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Five Things We Learned From Ravens' 24-10 Victory

1. Flacco is such a different quarterback when he comes out playing confident and decisive, it almost feels like we're watching two different players when you think about last week (against the Redskins) and compare it to this week (against the Giants).

Now, let's state up front that a lot of that has to do with protection. When the Ravens protect him, you can see his confidence soar. The protection wasn't good on the initial drive, and you saw what happened. He still has, I think, subpar pocket awareness, and some of that simply is because he didn't play in an offense in college with seven-step drops. (It was virtually all shotgun at Delaware.) But when he gets his feet set and squares his shoulders, he can look really good. I'm not an offensive guru, but I still believe when Cam Cameron puts him in the spread or the no-huddle, it seems to sharpen his focus. Maybe it's simply a case of feeling comfortable, since all his success in college came from playing in the spread, but when he makes one strong confident throw, it tends to be a catalyst for him that leads to a good night.

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Take the throw he made to Mark Clayton late in the first quarter for 20 yards. It was probably the prettiest throw he's made this preseason, even prettier than the touchdown he threw to Clayton against the Panthers. Flacco read the coverage, set his feet, then launched the ball before Clayton came out of his break. It was the kind of throw that Peyton Manning and Tom Brady have made a Hall of Fame career out of, and the kind of throw that convinces you Flacco really does have All-Pro potential.

It's hard to read Flacco's emotions because he's typically so stoic, but I swear you could see them spike after that throw. Cameron put him in the no-huddle and Flacco responded by marching down the field, making his reads and stepping into this throws. Take his first touchdown: He came to the line -- wide receiver spread out -- and called an audible, aware that Aquan Boldin's defender was playing him to the outside. But the audible was only half of what was impressive on that play. What really mattered was the look he shot to the opposite side of the field, which held the safety long enough for Boldin to get inside. Against the Redskins, it seemed like he wasn't even going through his reads before throwing check downs, but against the Giants, you could really see Flacco seeing the whole field.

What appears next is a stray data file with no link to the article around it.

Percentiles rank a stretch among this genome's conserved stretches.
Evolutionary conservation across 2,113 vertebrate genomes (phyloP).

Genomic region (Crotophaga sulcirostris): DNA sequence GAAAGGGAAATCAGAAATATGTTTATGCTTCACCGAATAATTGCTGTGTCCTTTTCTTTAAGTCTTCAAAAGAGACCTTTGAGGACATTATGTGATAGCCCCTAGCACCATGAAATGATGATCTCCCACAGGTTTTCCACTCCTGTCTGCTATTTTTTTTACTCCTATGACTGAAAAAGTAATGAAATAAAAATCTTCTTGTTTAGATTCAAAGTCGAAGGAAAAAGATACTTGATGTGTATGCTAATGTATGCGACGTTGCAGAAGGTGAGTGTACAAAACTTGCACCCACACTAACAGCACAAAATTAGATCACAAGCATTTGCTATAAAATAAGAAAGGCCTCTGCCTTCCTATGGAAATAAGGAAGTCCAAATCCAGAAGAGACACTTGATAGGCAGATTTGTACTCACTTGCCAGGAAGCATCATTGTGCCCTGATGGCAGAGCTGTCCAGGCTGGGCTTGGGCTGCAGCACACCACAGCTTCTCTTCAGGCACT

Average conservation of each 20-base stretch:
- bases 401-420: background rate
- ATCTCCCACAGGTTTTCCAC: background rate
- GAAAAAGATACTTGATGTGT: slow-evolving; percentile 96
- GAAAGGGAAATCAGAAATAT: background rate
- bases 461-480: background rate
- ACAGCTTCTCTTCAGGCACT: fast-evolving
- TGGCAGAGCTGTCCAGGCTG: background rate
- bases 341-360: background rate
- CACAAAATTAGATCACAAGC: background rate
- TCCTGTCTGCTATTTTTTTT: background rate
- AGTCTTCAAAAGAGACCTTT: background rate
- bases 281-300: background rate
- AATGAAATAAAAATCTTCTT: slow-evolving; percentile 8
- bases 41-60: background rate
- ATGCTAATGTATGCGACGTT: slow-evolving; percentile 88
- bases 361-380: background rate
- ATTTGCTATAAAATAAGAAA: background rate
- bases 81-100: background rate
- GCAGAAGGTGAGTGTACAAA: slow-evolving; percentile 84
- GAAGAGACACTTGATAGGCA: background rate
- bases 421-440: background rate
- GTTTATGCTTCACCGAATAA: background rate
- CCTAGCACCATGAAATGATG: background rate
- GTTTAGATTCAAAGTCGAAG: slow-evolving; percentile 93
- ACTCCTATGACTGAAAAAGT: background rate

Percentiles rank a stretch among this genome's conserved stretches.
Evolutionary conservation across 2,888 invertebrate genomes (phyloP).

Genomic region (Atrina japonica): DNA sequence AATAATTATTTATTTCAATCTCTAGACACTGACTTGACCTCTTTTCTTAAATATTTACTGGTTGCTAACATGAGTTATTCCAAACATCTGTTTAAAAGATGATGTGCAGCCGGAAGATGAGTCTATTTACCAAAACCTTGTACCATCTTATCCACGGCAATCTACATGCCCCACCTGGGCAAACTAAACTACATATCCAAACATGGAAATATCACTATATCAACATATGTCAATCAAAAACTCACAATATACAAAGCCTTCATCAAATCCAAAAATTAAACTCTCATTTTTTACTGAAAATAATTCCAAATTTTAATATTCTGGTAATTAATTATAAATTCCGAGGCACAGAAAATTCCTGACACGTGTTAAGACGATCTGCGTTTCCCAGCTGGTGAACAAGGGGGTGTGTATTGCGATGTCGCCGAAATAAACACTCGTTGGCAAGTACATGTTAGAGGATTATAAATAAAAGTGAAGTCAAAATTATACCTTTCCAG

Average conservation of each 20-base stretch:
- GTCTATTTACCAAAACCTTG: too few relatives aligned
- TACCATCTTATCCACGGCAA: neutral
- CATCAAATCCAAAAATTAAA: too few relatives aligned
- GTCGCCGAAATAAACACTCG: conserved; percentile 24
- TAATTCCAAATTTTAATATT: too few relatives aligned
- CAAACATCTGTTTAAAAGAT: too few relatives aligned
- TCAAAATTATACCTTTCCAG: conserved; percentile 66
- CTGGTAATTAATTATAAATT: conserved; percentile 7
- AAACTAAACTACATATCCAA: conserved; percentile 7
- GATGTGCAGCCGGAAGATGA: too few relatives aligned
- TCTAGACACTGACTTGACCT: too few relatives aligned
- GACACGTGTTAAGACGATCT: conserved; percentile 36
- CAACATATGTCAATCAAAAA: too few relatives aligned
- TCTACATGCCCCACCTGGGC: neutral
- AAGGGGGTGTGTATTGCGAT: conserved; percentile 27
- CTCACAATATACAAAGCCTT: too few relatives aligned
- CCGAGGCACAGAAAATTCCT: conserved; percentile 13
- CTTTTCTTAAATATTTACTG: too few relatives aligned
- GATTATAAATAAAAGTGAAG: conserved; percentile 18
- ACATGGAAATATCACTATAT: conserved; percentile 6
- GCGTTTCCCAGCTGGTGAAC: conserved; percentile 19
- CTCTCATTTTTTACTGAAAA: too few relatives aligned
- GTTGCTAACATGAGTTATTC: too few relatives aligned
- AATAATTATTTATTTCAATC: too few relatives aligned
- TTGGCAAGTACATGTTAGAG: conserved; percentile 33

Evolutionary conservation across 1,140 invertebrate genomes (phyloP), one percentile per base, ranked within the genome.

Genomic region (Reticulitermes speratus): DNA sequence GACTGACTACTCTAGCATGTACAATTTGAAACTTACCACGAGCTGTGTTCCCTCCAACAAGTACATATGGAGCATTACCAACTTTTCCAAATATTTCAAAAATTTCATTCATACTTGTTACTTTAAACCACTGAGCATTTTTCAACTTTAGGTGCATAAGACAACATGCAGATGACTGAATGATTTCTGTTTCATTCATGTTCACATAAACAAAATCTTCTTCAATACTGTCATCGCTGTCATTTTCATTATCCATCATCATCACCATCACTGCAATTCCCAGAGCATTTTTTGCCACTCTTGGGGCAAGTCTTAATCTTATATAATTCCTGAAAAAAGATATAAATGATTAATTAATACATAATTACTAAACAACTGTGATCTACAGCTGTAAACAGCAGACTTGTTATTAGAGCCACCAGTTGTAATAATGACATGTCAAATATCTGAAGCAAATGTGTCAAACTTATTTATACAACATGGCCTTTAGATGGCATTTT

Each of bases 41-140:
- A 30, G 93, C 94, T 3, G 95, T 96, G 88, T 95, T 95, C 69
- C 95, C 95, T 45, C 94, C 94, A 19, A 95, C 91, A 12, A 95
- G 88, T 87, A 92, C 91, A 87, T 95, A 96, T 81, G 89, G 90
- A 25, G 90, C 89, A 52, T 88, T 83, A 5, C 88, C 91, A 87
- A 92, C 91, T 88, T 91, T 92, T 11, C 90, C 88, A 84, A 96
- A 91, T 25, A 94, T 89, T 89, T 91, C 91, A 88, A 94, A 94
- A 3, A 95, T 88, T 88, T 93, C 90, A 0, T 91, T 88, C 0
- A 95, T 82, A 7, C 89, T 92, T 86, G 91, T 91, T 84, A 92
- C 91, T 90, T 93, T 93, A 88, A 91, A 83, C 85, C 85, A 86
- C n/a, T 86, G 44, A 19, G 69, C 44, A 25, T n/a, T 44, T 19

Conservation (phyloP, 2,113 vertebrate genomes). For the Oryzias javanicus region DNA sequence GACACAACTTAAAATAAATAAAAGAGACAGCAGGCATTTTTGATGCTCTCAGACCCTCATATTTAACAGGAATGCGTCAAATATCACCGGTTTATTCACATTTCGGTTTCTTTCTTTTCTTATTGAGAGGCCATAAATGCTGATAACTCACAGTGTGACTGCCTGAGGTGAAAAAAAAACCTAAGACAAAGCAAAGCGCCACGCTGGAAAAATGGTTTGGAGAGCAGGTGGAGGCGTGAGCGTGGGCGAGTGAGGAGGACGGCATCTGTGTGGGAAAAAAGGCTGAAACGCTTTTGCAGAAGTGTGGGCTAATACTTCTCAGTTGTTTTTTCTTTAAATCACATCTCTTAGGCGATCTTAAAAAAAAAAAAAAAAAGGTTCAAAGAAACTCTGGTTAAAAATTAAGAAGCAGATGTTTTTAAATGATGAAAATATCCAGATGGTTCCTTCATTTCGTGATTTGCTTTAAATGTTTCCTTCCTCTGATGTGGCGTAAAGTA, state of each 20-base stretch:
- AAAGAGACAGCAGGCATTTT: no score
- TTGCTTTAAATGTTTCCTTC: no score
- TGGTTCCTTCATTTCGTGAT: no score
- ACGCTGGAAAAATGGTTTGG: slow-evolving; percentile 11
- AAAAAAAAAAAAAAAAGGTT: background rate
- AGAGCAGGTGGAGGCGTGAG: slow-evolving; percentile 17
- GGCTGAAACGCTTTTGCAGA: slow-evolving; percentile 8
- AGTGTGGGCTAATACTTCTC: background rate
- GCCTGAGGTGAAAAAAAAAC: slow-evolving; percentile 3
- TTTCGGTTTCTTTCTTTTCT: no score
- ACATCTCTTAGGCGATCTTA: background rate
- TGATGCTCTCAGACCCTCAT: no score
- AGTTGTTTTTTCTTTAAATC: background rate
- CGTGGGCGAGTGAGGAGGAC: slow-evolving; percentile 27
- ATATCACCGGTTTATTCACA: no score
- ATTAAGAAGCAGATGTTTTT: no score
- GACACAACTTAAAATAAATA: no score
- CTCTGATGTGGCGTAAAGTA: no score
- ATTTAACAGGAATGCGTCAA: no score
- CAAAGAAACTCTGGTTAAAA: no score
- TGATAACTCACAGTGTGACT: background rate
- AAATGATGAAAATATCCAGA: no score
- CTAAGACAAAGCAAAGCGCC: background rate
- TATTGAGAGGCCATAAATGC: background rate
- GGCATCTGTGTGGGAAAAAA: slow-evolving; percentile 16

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His second touchdown to Heap was just as impressive. He saw the coverage, went through his reads, pump faked to one side, then fired a laser backside post over the middle of the field, an area he seemed to avoid last year for whatever reason. (Whether it was his own preference or Cameron's instruction, it was never clear.) But if this guy shows up every week, the Ravens are going to romp through the AFC North, and he's going to have to step up considering Dante Stallworth is going to miss significant time with a broken foot.

"It was a great performance. I think we felt really good as an offense," Flacco said. "We really felt like we were clicking and moving down the field pretty fluidly. Our guys did a great job of getting open."

He even showed a little emotion after his second touchdown, pumping his fist and screaming in the direction of the sidelines, which I think is proof he aware of some of the mild criticism people have had for him, and isn't able to completely tune it out regardless of what he says in the media. That's a good thing, I think. Athletes love to pretend they don't care what people think and don't pay attention to what's written or said about them in the media, but it's rarely true. That's why the sentiment "We're out to prove everyone wrong!" is so common in sports. Because even professional athletes benefit from a little motivation.

2. I love watching Ray Lewis. I truly do. He's the greatest linebacker of my lifetime, and there really isn't anyone close to him by comparison. But anyone who stubbornly insists he's not slipping a bit -- whether they do so out of ignorance or homerism -- should do themselves a favor and watch the first quarter play where the Giants handed off to Ahmad Bradshaw and it looked like he was going to be bottled up in the backfield for a loss.

Jarret Johnson was blitzing on the play, and came through almost unblocked, so it was really his fault the run didn't get stuffed because he couldn't wrap up Bradshaw. But after Johnson, Kelly Gregg and Terrell Suggs missed the tackle, Bradshaw reversed direction and cut to the outside.

Lewis had him right in his sights. Five years ago, Bradshaw would have been lassoed to the ground like steer in a rodeo for no gain. But Bradshaw beat Lewis to the edge, left him flailing at his ankles, and picked up a good chunk of yardage. I don't write this to suggest that Lewis isn't an effective defender anymore, because he certainly is. And Bradshaw is a pretty good player (though hardly Barry Sanders in his prime). But those are the kind of gains that Lewis spent years erasing, covering for his teammates and wiping away their mistakes. He can't do that anymore. And though it's understandable, it's sort of heartbreaking too.